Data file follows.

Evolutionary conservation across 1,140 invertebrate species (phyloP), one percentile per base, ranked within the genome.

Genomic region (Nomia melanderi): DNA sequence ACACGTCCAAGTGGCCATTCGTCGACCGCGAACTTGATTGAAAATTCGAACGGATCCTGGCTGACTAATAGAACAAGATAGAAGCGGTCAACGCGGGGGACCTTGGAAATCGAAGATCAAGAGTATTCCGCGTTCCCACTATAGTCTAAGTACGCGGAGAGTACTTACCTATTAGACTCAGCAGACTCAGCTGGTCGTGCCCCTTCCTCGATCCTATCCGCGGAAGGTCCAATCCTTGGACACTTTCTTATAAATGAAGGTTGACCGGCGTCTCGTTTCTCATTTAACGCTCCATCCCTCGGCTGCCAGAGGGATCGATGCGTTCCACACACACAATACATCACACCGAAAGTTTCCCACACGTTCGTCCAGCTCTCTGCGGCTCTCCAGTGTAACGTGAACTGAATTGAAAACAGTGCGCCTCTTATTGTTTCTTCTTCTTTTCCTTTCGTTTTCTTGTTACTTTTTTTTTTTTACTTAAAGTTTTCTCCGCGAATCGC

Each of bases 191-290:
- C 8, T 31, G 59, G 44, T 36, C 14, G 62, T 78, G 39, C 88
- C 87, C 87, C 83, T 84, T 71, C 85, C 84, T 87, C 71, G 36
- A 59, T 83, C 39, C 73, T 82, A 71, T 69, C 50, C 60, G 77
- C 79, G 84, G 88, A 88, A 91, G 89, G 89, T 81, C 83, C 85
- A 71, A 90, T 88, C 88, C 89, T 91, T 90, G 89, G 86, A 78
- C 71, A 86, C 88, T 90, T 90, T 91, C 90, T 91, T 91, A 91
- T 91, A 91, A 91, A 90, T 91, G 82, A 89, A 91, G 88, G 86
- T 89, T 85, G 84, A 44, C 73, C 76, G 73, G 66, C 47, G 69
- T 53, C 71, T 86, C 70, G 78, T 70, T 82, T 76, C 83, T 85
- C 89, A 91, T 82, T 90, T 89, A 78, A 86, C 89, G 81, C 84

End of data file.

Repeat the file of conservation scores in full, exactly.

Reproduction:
Evolutionary conservation across 1,140 invertebrate species (phyloP), one percentile per base, ranked within the genome.

Genomic region (Nomia melanderi): DNA sequence ACACGTCCAAGTGGCCATTCGTCGACCGCGAACTTGATTGAAAATTCGAACGGATCCTGGCTGACTAATAGAACAAGATAGAAGCGGTCAACGCGGGGGACCTTGGAAATCGAAGATCAAGAGTATTCCGCGTTCCCACTATAGTCTAAGTACGCGGAGAGTACTTACCTATTAGACTCAGCAGACTCAGCTGGTCGTGCCCCTTCCTCGATCCTATCCGCGGAAGGTCCAATCCTTGGACACTTTCTTATAAATGAAGGTTGACCGGCGTCTCGTTTCTCATTTAACGCTCCATCCCTCGGCTGCCAGAGGGATCGATGCGTTCCACACACACAATACATCACACCGAAAGTTTCCCACACGTTCGTCCAGCTCTCTGCGGCTCTCCAGTGTAACGTGAACTGAATTGAAAACAGTGCGCCTCTTATTGTTTCTTCTTCTTTTCCTTTCGTTTTCTTGTTACTTTTTTTTTTTTACTTAAAGTTTTCTCCGCGAATCGC

Each of bases 191-290:
- C 8, T 31, G 59, G 44, T 36, C 14, G 62, T 78, G 39, C 88
- C 87, C 87, C 83, T 84, T 71, C 85, C 84, T 87, C 71, G 36
- A 59, T 83, C 39, C 73, T 82, A 71, T 69, C 50, C 60, G 77
- C 79, G 84, G 88, A 88, A 91, G 89, G 89, T 81, C 83, C 85
- A 71, A 90, T 88, C 88, C 89, T 91, T 90, G 89, G 86, A 78
- C 71, A 86, C 88, T 90, T 90, T 91, C 90, T 91, T 91, A 91
- T 91, A 91, A 91, A 90, T 91, G 82, A 89, A 91, G 88, G 86
- T 89, T 85, G 84, A 44, C 73, C 76, G 73, G 66, C 47, G 69
- T 53, C 71, T 86, C 70, G 78, T 70, T 82, T 76, C 83, T 85
- C 89, A 91, T 82, T 90, T 89, A 78, A 86, C 89, G 81, C 84